Over the years Edward adopted various strategies to cope with his life as Prince of Wales, particularly the habit of ‘inner emigration’. This involved outward compliance with the demands of his royal ‘job’ while retreating as often as he could into his private world, which reflected his own Americanised tastes and interests. One of Edward’s favourite forms of ‘inner emigration’ was American jazz. In spite of its subversive, ‘un-English’ qualities, or perhaps because of them, Edward quickly fell in love with jazz. One of his favourite performers was the American bandleader Paul Whiteman, who toured Britain with his jazz orchestra in 1923, which was when Edward regularly attended his late-night sets at fashionable London clubs. An American reporter who came to interview Whiteman described a typical evening in a club, filled with the cream of London society in formal evening dress. As the reporter chatted with Whiteman between sets, Edward was sitting at a nearby table with Dudley Ward, smoking a huge cigar. The orchestra played until 2am; Edward danced every dance with his mistress, and when the club closed, Whiteman’s musicians accompanied the prince’s entourage to a private club where the party continued until daybreak.
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A supporter of social welfare
If Edward acquired a reputation as a pleasure-loving prince during the ‘Roaring Twenties’, with the onset of the Great Depression in the 1930s he found a completely new role. He threw himself energetically into campaigns to alleviate the effects of unemployment and to improve social conditions, particularly regarding housing. In January 1932, with unemployment levels of nearly three million, the prince confronted the crisis in a major speech at the Royal Albert Hall in London. It was a stirring call to the young people of Britain to volunteer for service in bringing relief and support to the unemployed.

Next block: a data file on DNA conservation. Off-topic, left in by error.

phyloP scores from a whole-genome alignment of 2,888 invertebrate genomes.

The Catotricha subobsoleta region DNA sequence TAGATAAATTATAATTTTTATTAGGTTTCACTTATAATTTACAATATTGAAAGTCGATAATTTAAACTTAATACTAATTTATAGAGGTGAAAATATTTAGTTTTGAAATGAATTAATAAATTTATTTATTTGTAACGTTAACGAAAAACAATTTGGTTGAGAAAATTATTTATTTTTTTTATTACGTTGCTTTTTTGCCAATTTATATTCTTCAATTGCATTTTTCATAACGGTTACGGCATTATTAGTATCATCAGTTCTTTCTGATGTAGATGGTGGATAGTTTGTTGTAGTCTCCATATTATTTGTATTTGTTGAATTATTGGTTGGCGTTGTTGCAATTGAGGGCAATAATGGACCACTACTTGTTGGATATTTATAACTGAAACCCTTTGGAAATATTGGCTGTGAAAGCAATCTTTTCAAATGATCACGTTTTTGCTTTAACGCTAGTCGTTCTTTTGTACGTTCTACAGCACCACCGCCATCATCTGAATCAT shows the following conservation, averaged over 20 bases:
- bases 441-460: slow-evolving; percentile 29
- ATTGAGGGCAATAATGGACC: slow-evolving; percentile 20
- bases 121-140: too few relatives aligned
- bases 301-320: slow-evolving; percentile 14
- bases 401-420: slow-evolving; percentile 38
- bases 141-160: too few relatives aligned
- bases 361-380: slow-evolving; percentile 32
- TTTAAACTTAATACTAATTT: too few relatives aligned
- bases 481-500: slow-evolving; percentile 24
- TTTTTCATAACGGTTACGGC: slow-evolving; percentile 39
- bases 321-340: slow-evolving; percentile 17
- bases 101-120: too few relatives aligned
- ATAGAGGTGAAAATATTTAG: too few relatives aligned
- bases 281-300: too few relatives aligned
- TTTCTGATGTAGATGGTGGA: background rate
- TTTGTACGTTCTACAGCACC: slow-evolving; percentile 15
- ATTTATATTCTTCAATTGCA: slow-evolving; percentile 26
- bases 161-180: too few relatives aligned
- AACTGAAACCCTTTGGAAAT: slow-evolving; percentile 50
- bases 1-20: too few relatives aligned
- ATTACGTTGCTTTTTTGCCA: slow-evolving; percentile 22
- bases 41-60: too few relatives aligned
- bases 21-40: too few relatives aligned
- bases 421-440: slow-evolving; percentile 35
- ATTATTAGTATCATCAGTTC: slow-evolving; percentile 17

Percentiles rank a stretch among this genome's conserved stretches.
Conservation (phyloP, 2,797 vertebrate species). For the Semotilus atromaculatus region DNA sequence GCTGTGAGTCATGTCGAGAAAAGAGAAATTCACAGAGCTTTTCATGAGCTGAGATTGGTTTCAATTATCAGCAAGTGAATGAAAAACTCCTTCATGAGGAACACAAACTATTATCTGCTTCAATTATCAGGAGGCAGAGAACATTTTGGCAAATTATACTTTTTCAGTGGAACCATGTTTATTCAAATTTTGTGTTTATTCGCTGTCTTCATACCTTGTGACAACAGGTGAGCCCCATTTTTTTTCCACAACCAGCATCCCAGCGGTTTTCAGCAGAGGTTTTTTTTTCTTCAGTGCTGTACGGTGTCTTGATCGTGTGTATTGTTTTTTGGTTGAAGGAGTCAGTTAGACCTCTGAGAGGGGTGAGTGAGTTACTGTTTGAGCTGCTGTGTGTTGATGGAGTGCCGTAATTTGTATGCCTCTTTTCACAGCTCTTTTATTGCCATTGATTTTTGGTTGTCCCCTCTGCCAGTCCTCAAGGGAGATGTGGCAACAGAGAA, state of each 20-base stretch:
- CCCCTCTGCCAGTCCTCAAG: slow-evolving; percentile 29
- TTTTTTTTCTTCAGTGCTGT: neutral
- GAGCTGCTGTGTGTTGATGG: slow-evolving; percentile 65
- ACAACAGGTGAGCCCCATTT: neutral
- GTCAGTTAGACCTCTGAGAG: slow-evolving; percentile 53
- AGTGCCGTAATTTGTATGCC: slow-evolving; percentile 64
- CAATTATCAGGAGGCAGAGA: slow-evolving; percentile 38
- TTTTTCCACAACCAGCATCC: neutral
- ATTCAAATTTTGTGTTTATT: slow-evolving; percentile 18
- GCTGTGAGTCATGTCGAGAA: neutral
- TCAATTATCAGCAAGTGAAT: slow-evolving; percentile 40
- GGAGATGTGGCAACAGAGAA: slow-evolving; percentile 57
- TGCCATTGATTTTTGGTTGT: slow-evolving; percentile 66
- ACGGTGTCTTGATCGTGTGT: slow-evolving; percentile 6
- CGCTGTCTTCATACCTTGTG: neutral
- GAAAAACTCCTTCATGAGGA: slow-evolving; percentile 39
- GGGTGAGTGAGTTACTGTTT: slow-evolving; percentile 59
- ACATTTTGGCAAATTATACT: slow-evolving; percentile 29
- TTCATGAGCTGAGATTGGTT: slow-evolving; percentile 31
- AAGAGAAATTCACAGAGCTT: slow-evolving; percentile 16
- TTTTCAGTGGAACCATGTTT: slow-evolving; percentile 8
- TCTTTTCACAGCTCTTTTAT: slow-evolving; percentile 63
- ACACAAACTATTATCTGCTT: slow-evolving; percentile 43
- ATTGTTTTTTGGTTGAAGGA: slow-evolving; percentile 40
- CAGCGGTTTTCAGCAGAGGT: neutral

The response to the prince’s appeal, which was broadcast on the radio, was immediate and overwhelming. Offers of assistance flooded in; by the end of 1933 some 2,300 centres had been opened, catering for a quarter of a million people. Edward followed up his speech with tours of the ‘distressed areas’ in Tyneside, Yorkshire, the Midlands, Wales and Scotland, and made frequent visits to clubs and schemes for the unemployed. At the end of one tour of Wales, the prince was so exhausted that he fell asleep on the shoulder of the official accompanying him and had to be nudged awake from time to time to acknowledge the cheers of children lining the roadside.
Of course, Edward was not the only member of the royal family to concern himself with social issues. But where he diverged from the conventional doctrine of the post-Victorian monarchy was in his vehement condemnation of social deprivation and his demands for action. Rather than confining himself to charitable works and pious platitudes, he sought practical solutions.